Cloud VPS is a type of hosting where multiple companies use isolated instances on the same host or parent server. This is perhaps the most common type of VPS hosting — when you hear someone talk about VPS, it’s most likely Cloud VPS. As you probably guessed based on the word “cloud,” another benefit is that you can access your Cloud VPS environments from anywhere.
High-availability and reliability seem to be the focus of InMotion VPS hosting. Their state-of-the-art Linux VPS Hosting servers are built on top of InMotion’s cloud-powered infrastructure which is designed for real time redundancy. Their VPS plans come with many advanced and free features, such as SSD storage, free cPanel license, and unlocked CPU cores. All of their VPS plans provide server management for updates and patches as well as 24x7 email and telephone support.
VMware, Microsoft, Parallels, Citrix (Xen Server), IBM (Bluemix), & Red Hat (OpenShift) are all leading in providing enterprise data center solutions based on VPS networks under proprietary software licensing agreements. VPS web hosting plans are considered a performance upgrade between shared hosting and dedicated servers, where elastic web server frameworks like AWS E2 and Kubernetes also make extensive use of VPS/VM partitions in cloud architecture.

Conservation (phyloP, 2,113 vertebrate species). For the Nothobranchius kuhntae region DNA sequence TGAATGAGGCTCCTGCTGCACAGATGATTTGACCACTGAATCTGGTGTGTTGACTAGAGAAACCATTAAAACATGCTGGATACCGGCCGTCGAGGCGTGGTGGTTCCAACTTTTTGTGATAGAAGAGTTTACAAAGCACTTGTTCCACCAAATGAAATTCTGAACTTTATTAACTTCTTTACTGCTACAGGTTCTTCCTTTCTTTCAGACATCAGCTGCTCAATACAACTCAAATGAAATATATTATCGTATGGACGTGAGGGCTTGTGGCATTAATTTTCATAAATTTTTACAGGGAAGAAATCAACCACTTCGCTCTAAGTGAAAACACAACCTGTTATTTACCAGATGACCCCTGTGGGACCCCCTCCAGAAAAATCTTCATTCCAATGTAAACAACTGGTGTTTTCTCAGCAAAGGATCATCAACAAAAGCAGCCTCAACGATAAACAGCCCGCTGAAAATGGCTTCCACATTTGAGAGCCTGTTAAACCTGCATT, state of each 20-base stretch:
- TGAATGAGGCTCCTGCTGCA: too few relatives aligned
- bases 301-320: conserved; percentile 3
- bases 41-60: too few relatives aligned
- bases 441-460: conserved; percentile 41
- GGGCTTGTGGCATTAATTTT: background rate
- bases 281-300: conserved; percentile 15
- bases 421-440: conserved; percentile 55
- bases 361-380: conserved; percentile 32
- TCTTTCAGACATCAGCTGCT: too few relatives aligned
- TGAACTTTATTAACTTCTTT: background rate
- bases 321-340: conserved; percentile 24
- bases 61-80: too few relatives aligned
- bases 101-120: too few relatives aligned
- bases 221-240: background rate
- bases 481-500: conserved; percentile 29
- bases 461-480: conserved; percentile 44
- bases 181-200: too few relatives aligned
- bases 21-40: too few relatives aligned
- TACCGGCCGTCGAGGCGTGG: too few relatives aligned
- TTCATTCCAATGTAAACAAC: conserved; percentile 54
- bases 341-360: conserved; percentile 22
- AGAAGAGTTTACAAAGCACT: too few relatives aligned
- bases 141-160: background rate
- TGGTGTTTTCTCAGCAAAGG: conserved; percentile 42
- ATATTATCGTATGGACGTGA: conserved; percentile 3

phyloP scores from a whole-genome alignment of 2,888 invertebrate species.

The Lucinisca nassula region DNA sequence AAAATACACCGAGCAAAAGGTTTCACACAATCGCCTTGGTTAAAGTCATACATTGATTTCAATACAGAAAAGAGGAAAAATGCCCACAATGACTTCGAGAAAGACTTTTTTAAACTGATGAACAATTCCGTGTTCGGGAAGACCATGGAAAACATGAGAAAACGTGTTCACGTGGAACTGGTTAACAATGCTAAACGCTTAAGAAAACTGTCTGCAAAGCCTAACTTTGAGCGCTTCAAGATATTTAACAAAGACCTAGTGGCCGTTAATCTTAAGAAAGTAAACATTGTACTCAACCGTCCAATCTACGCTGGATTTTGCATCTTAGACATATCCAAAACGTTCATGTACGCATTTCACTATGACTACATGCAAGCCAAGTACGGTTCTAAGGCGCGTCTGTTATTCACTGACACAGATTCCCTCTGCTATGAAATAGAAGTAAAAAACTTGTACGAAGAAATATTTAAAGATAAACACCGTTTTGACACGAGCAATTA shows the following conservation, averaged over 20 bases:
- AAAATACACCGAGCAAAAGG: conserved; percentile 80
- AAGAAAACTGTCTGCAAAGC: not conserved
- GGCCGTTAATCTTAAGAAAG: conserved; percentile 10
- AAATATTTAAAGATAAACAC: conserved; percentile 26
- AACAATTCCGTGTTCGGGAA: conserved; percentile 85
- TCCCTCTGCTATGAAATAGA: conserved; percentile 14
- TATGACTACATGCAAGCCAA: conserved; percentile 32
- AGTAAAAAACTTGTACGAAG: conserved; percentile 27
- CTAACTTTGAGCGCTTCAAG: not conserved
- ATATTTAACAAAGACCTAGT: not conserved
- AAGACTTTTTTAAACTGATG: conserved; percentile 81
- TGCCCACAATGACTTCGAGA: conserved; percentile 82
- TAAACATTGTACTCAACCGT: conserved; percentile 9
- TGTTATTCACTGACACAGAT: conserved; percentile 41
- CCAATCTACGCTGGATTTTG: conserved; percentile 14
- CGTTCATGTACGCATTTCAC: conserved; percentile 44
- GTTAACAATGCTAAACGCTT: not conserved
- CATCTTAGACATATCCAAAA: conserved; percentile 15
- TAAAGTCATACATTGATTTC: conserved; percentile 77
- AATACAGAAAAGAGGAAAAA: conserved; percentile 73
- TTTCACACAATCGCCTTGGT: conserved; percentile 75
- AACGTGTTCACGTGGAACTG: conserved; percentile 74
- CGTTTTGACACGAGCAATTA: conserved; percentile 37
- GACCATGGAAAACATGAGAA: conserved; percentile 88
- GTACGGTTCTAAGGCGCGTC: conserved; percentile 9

Think of a shared server as a large apartment complex, and all of the individual apartments are rented by other website owners. All of you need a place to live — just like your website’s files — but going out to buy a huge family home would be too expensive for your needs. Sharing common areas and utilities in an apartment block helps keep costs down. And the same is true for shared hosting.
KnownHost’s Managed VPS packages operate on a platform supported by state of the art hardware, built with performance and stability in mind to provide the best VPS experience. Combined with their 24/7/365 Support team to assist you every step of the way of your web hosting journey.
All the features I've detailed to this point are valuable to the web hosting experience, but none matches the critical importance of site uptime. If your site is down, clients or customers will be unable to find you or access your products or services. It doesn't matter how great the features are, or how good it looks; if your site is down, it might as well not exist.
Essentially, here’s the criteria I would use to judge things – if your site is made up of primarily static, HTML-based content, then you probably don’t need a VPS package. However, if you have a large amount of files stored, multiple sites, dynamic content, and the possibility of major traffic from time to time, then you might consider upgrading to a VPS. It’s a powerful package that allows you to do more than you could with a shared hosting plan, but requires less investment than a dedicated server.